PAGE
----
It was a classic case in the stock market of anticipation being worse than the event. Shares in Sainsbury's, which have fallen steadily from a high of 580p last October to 344p on 11 March, rose more than 6 per cent last week. Tesco's rose 4 per cent, and Asda shares rose 3 per cent.
The OFT wouldn't confirm the referral and a spokeswoman said it will probably announce its findings after Easter. It began its inquiry in July in response to concern that retailers weren't passing on declines in the price of some meats to customers. Analysts said it would be hard for the Government to force supermarkets to charge less, although they expect the MMC investigation to fuel price competition.
"It will keep the spotlight on prices for six to eight months," said Steve Woolf, an analyst at Paribas. "But it will be a chance for supermarkets to clear their name."
Asda chief executive Allan Leighton said the UK's third-largest supermarket company has "nothing to fear from an MMC inquiry". He said the OFT confirmed in meetings that Asda's prices and margins are lower than its rivals and its profits are "beyond criticism". Tesco, Britain's largest food retailer, wouldn't comment.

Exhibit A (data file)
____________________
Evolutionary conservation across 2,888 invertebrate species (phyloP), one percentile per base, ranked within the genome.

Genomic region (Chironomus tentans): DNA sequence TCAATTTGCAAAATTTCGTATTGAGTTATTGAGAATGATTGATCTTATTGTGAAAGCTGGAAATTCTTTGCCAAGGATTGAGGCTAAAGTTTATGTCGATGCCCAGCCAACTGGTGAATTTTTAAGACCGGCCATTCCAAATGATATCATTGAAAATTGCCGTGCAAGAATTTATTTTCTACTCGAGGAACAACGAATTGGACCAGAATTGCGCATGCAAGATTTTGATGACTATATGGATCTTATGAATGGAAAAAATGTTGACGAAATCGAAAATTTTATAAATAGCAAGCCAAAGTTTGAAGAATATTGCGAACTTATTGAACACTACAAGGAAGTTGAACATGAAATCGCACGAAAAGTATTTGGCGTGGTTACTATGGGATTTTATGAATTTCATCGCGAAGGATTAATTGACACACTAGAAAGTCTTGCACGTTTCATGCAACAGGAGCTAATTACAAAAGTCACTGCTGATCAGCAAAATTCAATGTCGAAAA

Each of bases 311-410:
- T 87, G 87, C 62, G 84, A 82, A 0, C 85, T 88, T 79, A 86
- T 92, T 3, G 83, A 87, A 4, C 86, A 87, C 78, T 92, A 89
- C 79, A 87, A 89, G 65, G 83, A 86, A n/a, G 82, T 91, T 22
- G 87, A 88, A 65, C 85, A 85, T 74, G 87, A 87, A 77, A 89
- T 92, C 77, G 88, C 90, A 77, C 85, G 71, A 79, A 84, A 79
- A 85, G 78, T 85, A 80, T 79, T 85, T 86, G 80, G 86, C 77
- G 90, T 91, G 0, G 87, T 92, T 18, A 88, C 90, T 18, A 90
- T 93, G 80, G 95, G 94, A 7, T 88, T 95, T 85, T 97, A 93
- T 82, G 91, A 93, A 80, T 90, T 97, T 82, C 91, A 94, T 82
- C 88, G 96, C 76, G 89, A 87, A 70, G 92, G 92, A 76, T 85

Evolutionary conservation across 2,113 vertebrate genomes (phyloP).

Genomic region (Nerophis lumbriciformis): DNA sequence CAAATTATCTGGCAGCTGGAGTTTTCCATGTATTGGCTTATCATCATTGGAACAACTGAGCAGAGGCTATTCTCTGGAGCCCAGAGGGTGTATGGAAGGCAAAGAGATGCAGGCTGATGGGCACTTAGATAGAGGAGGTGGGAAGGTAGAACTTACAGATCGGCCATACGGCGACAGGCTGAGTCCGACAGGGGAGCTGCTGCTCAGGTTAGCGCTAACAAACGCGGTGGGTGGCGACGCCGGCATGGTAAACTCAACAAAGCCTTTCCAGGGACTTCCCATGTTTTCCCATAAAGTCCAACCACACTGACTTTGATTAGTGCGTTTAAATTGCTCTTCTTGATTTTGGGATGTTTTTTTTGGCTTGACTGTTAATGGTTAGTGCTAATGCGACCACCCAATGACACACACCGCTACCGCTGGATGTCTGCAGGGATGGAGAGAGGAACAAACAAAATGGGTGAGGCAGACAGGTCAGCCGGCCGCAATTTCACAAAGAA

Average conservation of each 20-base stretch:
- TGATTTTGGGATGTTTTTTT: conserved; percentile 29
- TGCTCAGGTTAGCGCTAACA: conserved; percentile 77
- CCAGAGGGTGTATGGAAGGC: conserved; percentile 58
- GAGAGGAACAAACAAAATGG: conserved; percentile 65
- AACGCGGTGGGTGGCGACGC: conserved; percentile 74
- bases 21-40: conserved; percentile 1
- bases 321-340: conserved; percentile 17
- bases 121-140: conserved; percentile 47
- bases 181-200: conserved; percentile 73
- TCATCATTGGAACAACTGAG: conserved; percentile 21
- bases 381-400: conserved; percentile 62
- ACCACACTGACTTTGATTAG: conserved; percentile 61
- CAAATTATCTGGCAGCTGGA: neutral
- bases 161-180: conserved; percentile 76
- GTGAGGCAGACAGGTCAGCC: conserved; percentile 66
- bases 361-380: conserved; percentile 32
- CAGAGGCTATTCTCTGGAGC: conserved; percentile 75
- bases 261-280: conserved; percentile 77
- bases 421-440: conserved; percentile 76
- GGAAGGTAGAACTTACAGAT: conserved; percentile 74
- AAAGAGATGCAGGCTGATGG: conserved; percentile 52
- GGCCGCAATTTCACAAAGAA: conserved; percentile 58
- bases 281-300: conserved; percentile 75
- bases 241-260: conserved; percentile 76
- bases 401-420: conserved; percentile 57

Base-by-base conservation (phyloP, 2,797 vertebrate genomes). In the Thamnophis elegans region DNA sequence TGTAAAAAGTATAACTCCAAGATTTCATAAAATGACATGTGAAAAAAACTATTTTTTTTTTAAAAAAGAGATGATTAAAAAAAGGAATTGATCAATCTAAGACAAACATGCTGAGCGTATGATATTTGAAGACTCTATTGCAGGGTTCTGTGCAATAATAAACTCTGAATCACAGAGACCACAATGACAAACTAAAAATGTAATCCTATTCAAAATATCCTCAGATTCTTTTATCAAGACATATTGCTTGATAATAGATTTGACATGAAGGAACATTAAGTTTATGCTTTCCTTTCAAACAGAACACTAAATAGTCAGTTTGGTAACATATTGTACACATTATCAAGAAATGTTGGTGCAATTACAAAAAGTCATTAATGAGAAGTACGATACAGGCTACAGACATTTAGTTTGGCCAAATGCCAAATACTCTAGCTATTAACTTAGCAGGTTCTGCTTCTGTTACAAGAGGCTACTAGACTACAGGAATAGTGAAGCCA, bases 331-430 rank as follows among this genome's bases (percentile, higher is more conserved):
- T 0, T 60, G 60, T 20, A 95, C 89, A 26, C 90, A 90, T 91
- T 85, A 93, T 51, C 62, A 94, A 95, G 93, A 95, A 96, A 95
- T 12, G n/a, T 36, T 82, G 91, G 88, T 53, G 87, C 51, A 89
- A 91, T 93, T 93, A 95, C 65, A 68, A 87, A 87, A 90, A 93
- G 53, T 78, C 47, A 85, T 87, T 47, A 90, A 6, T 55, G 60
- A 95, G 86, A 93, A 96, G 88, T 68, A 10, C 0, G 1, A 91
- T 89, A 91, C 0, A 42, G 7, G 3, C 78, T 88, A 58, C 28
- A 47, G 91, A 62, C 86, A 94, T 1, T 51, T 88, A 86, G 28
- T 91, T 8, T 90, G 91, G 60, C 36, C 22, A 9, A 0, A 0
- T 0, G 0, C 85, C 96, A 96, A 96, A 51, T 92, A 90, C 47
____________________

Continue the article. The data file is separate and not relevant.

The MMC has a wider remit than the OFT. Its studies consider issues relating to both public interest and competition. The findings of MMC inquiries are sent to the Department of Trade and Industry, which decides what action to take. Richard Hyman, an analyst at Verdict Research, said the Government's power to intervene is limited. "If people do think supermarkets charge too much, what is the Government going to do about it?" he said. "Are they going to start setting prices?"